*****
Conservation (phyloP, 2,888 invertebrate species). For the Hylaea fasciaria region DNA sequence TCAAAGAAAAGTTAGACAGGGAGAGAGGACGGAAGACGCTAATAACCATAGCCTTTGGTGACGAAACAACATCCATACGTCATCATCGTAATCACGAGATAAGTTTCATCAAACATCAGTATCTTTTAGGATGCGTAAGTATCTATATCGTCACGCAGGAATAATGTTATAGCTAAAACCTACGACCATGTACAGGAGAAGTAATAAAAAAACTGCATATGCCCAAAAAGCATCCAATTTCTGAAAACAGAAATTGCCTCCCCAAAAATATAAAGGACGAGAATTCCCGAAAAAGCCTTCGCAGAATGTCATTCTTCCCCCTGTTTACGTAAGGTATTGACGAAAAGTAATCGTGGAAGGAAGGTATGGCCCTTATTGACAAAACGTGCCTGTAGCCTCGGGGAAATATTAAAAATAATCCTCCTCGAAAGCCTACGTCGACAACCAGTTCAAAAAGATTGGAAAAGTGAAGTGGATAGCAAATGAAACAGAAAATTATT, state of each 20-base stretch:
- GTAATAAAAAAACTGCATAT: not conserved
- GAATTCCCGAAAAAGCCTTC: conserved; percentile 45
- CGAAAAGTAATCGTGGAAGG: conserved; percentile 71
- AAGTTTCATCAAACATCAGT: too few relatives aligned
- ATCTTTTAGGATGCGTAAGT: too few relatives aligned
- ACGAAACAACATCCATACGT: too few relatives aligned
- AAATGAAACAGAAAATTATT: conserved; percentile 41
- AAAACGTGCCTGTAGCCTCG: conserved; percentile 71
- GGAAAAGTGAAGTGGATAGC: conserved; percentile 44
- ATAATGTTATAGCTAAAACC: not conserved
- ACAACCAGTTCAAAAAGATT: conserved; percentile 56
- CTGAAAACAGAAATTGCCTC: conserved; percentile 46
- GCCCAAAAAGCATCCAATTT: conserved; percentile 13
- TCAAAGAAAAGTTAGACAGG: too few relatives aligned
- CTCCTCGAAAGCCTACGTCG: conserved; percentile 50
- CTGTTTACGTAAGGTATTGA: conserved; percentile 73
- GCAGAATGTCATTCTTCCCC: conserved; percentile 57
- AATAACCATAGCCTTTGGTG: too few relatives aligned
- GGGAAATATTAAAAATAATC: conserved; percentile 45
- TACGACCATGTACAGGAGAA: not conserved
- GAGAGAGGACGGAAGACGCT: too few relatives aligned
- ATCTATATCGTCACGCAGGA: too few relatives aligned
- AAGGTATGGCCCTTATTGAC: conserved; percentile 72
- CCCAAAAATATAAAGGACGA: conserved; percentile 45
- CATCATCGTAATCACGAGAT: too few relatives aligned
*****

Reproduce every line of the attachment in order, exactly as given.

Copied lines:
Conservation (phyloP, 2,888 invertebrate species). For the Hylaea fasciaria region DNA sequence TCAAAGAAAAGTTAGACAGGGAGAGAGGACGGAAGACGCTAATAACCATAGCCTTTGGTGACGAAACAACATCCATACGTCATCATCGTAATCACGAGATAAGTTTCATCAAACATCAGTATCTTTTAGGATGCGTAAGTATCTATATCGTCACGCAGGAATAATGTTATAGCTAAAACCTACGACCATGTACAGGAGAAGTAATAAAAAAACTGCATATGCCCAAAAAGCATCCAATTTCTGAAAACAGAAATTGCCTCCCCAAAAATATAAAGGACGAGAATTCCCGAAAAAGCCTTCGCAGAATGTCATTCTTCCCCCTGTTTACGTAAGGTATTGACGAAAAGTAATCGTGGAAGGAAGGTATGGCCCTTATTGACAAAACGTGCCTGTAGCCTCGGGGAAATATTAAAAATAATCCTCCTCGAAAGCCTACGTCGACAACCAGTTCAAAAAGATTGGAAAAGTGAAGTGGATAGCAAATGAAACAGAAAATTATT, state of each 20-base stretch:
- GTAATAAAAAAACTGCATAT: not conserved
- GAATTCCCGAAAAAGCCTTC: conserved; percentile 45
- CGAAAAGTAATCGTGGAAGG: conserved; percentile 71
- AAGTTTCATCAAACATCAGT: too few relatives aligned
- ATCTTTTAGGATGCGTAAGT: too few relatives aligned
- ACGAAACAACATCCATACGT: too few relatives aligned
- AAATGAAACAGAAAATTATT: conserved; percentile 41
- AAAACGTGCCTGTAGCCTCG: conserved; percentile 71
- GGAAAAGTGAAGTGGATAGC: conserved; percentile 44
- ATAATGTTATAGCTAAAACC: not conserved
- ACAACCAGTTCAAAAAGATT: conserved; percentile 56
- CTGAAAACAGAAATTGCCTC: conserved; percentile 46
- GCCCAAAAAGCATCCAATTT: conserved; percentile 13
- TCAAAGAAAAGTTAGACAGG: too few relatives aligned
- CTCCTCGAAAGCCTACGTCG: conserved; percentile 50
- CTGTTTACGTAAGGTATTGA: conserved; percentile 73
- GCAGAATGTCATTCTTCCCC: conserved; percentile 57
- AATAACCATAGCCTTTGGTG: too few relatives aligned
- GGGAAATATTAAAAATAATC: conserved; percentile 45
- TACGACCATGTACAGGAGAA: not conserved
- GAGAGAGGACGGAAGACGCT: too few relatives aligned
- ATCTATATCGTCACGCAGGA: too few relatives aligned
- AAGGTATGGCCCTTATTGAC: conserved; percentile 72
- CCCAAAAATATAAAGGACGA: conserved; percentile 45
- CATCATCGTAATCACGAGAT: too few relatives aligned